A seismograph is the device that scientists use to measure earthquakes. The goal of a seismograph is to accurately record the motion of the ground during a quake. If you live in a city, you may have noticed that buildings sometimes shake when a big truck or a subway train rolls by. Good seismographs are therefore isolated and connected to bedrock to prevent this sort of "data pollution."
The main problem that must be solved in creating a seismograph is that when the ground shakes, so does the instrument. Therefore, most seismographs involve a large mass of some sort. You could make a very simple seismograph by hanging a large weight from a rope over a table. By attaching a pen to the weight and taping a piece of paper to the table so that the pen can draw on the paper, you could record tremors in the Earth's crust (earthquakes). If you used a roll of paper and a motor that slowly pulled the paper across the table, you would be able to record tremors over time. However, it would take a pretty large tremor for you to see anything. In a real seismograph, levers or electronics are used to magnify the signal so that very small tremors are detectable. A big mechanical seismograph may have a weight attached that weighs 1,000 pounds (450 kg) or more, and it drives a set of levers that significantly magnify the pen's motion.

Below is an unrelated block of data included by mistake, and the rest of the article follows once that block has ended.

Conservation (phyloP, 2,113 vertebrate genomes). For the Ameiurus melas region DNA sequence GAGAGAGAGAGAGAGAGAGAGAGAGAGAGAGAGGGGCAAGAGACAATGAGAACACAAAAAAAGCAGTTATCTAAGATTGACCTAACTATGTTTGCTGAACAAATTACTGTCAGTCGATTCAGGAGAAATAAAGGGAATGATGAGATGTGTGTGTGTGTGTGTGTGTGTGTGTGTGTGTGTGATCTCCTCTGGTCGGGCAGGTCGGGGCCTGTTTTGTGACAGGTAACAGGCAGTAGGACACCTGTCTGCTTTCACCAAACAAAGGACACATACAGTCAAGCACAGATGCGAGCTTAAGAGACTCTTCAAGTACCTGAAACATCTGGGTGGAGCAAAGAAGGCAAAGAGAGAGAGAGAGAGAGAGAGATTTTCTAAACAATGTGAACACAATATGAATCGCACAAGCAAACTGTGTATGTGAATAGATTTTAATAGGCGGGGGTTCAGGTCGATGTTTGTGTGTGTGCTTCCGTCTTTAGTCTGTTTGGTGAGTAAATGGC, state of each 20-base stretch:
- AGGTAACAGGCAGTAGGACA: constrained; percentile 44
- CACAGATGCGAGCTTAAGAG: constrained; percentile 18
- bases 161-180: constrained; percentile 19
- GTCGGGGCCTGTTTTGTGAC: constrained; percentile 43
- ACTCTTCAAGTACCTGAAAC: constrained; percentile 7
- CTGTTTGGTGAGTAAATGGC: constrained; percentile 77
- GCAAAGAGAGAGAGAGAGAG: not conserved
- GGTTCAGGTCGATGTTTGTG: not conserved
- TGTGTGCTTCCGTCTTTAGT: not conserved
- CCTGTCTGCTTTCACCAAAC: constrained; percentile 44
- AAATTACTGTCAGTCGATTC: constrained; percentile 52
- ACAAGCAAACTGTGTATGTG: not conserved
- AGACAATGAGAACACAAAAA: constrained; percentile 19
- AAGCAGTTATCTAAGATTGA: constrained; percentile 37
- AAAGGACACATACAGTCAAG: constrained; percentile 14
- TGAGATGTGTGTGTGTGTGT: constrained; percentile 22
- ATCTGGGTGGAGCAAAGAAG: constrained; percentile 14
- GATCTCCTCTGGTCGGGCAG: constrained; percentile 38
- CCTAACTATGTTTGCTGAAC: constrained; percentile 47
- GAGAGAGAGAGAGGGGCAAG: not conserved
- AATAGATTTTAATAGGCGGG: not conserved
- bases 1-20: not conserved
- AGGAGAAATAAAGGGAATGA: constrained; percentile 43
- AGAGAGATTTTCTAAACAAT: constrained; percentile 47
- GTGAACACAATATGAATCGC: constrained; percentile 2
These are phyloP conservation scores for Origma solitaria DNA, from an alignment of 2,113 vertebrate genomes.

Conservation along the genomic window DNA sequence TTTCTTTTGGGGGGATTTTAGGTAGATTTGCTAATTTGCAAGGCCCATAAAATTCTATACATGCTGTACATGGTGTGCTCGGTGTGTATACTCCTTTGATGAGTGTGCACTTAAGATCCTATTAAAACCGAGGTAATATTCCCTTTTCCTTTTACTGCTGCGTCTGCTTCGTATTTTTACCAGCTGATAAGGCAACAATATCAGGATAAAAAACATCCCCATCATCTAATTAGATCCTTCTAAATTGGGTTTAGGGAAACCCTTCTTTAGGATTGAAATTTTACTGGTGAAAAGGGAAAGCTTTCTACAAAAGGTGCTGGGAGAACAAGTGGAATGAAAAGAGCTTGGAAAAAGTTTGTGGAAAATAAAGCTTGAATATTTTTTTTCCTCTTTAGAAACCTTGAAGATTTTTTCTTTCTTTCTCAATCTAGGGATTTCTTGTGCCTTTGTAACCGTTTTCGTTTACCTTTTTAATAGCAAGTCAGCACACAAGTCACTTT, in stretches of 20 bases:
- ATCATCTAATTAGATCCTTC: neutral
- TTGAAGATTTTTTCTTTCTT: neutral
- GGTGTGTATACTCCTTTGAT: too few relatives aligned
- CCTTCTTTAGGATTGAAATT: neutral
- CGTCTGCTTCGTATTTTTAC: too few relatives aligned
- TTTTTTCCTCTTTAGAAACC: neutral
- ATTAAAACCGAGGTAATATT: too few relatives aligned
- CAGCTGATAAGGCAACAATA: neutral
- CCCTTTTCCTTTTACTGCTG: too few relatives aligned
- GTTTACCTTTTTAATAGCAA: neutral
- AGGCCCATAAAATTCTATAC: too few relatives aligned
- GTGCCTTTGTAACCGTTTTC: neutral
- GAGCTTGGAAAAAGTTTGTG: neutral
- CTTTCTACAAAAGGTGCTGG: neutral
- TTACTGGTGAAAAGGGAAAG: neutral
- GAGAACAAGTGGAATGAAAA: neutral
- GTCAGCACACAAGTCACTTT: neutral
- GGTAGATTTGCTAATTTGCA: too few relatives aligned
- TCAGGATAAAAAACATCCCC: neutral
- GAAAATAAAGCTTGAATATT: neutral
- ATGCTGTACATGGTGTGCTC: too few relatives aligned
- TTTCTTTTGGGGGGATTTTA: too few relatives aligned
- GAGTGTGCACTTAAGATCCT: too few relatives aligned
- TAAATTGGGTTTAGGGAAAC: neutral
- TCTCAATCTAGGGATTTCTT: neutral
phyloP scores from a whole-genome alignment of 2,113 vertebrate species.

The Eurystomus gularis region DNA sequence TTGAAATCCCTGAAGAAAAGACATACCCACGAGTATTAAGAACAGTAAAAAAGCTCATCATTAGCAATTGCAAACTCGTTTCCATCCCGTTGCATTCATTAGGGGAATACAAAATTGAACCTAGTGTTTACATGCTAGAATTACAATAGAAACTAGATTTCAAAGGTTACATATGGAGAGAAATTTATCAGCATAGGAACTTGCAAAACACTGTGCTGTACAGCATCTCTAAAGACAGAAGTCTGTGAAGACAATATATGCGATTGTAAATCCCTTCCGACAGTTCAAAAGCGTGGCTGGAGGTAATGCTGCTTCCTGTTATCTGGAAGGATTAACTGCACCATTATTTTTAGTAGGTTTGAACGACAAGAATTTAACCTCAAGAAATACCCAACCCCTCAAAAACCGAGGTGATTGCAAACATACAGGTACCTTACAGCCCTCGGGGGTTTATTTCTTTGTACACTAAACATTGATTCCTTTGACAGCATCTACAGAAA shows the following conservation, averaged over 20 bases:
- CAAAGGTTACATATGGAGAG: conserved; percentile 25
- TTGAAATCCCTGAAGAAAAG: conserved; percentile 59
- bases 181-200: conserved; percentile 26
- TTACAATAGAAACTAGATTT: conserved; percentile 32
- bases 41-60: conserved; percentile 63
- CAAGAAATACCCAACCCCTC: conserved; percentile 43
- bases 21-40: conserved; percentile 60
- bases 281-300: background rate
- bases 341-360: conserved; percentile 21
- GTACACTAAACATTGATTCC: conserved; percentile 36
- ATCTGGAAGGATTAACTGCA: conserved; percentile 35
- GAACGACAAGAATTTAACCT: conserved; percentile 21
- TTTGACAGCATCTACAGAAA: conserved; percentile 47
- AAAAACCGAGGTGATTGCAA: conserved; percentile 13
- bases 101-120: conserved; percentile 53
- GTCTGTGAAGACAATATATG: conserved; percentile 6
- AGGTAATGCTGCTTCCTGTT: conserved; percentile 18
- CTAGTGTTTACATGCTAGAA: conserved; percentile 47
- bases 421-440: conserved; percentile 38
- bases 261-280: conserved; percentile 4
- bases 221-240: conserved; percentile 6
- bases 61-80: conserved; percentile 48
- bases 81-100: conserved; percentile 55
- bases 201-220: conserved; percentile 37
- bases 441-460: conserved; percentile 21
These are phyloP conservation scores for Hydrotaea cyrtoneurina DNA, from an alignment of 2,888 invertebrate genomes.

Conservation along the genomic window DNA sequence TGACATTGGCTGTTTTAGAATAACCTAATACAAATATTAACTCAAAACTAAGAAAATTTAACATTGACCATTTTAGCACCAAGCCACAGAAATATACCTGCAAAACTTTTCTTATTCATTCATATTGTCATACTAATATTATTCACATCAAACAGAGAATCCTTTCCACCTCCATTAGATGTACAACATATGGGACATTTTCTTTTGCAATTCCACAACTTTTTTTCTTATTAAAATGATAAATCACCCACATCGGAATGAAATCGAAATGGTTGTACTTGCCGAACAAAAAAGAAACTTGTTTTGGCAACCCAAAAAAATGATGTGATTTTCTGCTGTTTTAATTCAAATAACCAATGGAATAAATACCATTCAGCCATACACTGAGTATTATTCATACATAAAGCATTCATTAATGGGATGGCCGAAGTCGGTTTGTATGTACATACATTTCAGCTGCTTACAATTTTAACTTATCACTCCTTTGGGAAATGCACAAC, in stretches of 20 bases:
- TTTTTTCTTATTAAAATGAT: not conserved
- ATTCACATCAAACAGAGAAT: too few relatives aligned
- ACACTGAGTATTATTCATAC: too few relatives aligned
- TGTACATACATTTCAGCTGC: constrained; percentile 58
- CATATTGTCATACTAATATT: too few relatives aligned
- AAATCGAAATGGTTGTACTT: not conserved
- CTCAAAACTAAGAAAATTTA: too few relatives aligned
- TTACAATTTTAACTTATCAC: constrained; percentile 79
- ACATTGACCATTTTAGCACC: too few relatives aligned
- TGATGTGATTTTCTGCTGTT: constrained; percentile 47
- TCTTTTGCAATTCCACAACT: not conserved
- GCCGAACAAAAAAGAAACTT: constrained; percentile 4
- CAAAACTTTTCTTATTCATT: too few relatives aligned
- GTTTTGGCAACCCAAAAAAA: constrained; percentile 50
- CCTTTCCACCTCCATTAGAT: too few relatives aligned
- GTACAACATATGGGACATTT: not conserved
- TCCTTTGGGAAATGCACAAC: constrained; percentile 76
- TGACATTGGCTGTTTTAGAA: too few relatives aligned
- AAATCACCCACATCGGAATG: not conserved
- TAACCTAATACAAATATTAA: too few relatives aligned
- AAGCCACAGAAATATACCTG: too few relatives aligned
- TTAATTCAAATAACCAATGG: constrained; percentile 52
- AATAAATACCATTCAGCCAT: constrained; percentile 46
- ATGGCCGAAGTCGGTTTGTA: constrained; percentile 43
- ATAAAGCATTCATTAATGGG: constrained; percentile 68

The Richter scale is a standard scale used to compare earthquakes. It is a logarithmic scale, meaning that the numbers on the scale measure factors of 10. So, for example, an earthquake that measures 4.0 on the Richter scale is 10 times larger than one that measures 3.0. On the Richter scale, anything below 2.0 is undetectable to a normal person and is called a microquake. Microquakes occur constantly. Moderate earthquakes measure less than 6.0 or so on the Richter scale. Earthquakes measuring more than 6.0 can cause significant damage. The biggest quake in the world since 1900 scored a 9.5 on the Richter scale. It rocked Chile on May 22, 1960.
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- U.S. Geological Survey. "FAQ - Historic Earthquakes and Earthquake Statistics." 2008. (Aug. 28, 2008)http://earthquake.usgs.gov/learning/faq.php?categoryID=11&faqID=64